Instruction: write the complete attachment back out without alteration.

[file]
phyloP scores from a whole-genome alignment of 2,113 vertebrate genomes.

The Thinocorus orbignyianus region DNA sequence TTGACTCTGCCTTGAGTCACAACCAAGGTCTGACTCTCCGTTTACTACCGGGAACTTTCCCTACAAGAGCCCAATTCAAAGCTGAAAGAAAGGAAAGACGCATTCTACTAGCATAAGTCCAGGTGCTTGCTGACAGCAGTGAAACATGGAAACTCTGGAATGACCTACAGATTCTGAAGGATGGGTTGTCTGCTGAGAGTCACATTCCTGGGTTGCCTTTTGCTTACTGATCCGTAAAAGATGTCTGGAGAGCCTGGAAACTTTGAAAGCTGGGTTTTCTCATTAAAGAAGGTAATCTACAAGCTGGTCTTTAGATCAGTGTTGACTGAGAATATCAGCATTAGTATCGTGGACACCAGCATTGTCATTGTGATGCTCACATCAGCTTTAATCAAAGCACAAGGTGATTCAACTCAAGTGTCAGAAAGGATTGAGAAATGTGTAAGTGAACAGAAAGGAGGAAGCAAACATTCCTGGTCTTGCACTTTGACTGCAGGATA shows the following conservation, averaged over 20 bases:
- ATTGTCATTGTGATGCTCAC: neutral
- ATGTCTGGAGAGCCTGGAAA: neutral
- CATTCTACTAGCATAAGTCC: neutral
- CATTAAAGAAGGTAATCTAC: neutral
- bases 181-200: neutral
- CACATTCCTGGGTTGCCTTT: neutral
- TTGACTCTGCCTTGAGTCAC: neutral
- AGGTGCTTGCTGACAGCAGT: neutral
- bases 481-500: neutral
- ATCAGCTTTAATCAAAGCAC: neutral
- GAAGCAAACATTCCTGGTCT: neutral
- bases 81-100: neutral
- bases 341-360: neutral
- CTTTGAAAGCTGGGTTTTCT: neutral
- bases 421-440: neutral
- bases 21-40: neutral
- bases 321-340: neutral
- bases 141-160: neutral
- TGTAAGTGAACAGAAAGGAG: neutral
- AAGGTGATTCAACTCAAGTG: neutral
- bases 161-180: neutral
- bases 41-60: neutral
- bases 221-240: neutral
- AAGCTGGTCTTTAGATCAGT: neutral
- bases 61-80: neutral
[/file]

phyloP scores from a whole-genome alignment of 2,113 vertebrate genomes.

The Thinocorus orbignyianus region DNA sequence TTGACTCTGCCTTGAGTCACAACCAAGGTCTGACTCTCCGTTTACTACCGGGAACTTTCCCTACAAGAGCCCAATTCAAAGCTGAAAGAAAGGAAAGACGCATTCTACTAGCATAAGTCCAGGTGCTTGCTGACAGCAGTGAAACATGGAAACTCTGGAATGACCTACAGATTCTGAAGGATGGGTTGTCTGCTGAGAGTCACATTCCTGGGTTGCCTTTTGCTTACTGATCCGTAAAAGATGTCTGGAGAGCCTGGAAACTTTGAAAGCTGGGTTTTCTCATTAAAGAAGGTAATCTACAAGCTGGTCTTTAGATCAGTGTTGACTGAGAATATCAGCATTAGTATCGTGGACACCAGCATTGTCATTGTGATGCTCACATCAGCTTTAATCAAAGCACAAGGTGATTCAACTCAAGTGTCAGAAAGGATTGAGAAATGTGTAAGTGAACAGAAAGGAGGAAGCAAACATTCCTGGTCTTGCACTTTGACTGCAGGATA shows the following conservation, averaged over 20 bases:
- ATTGTCATTGTGATGCTCAC: neutral
- ATGTCTGGAGAGCCTGGAAA: neutral
- CATTCTACTAGCATAAGTCC: neutral
- CATTAAAGAAGGTAATCTAC: neutral
- bases 181-200: neutral
- CACATTCCTGGGTTGCCTTT: neutral
- TTGACTCTGCCTTGAGTCAC: neutral
- AGGTGCTTGCTGACAGCAGT: neutral
- bases 481-500: neutral
- ATCAGCTTTAATCAAAGCAC: neutral
- GAAGCAAACATTCCTGGTCT: neutral
- bases 81-100: neutral
- bases 341-360: neutral
- CTTTGAAAGCTGGGTTTTCT: neutral
- bases 421-440: neutral
- bases 21-40: neutral
- bases 321-340: neutral
- bases 141-160: neutral
- TGTAAGTGAACAGAAAGGAG: neutral
- AAGGTGATTCAACTCAAGTG: neutral
- bases 161-180: neutral
- bases 41-60: neutral
- bases 221-240: neutral
- AAGCTGGTCTTTAGATCAGT: neutral
- bases 61-80: neutral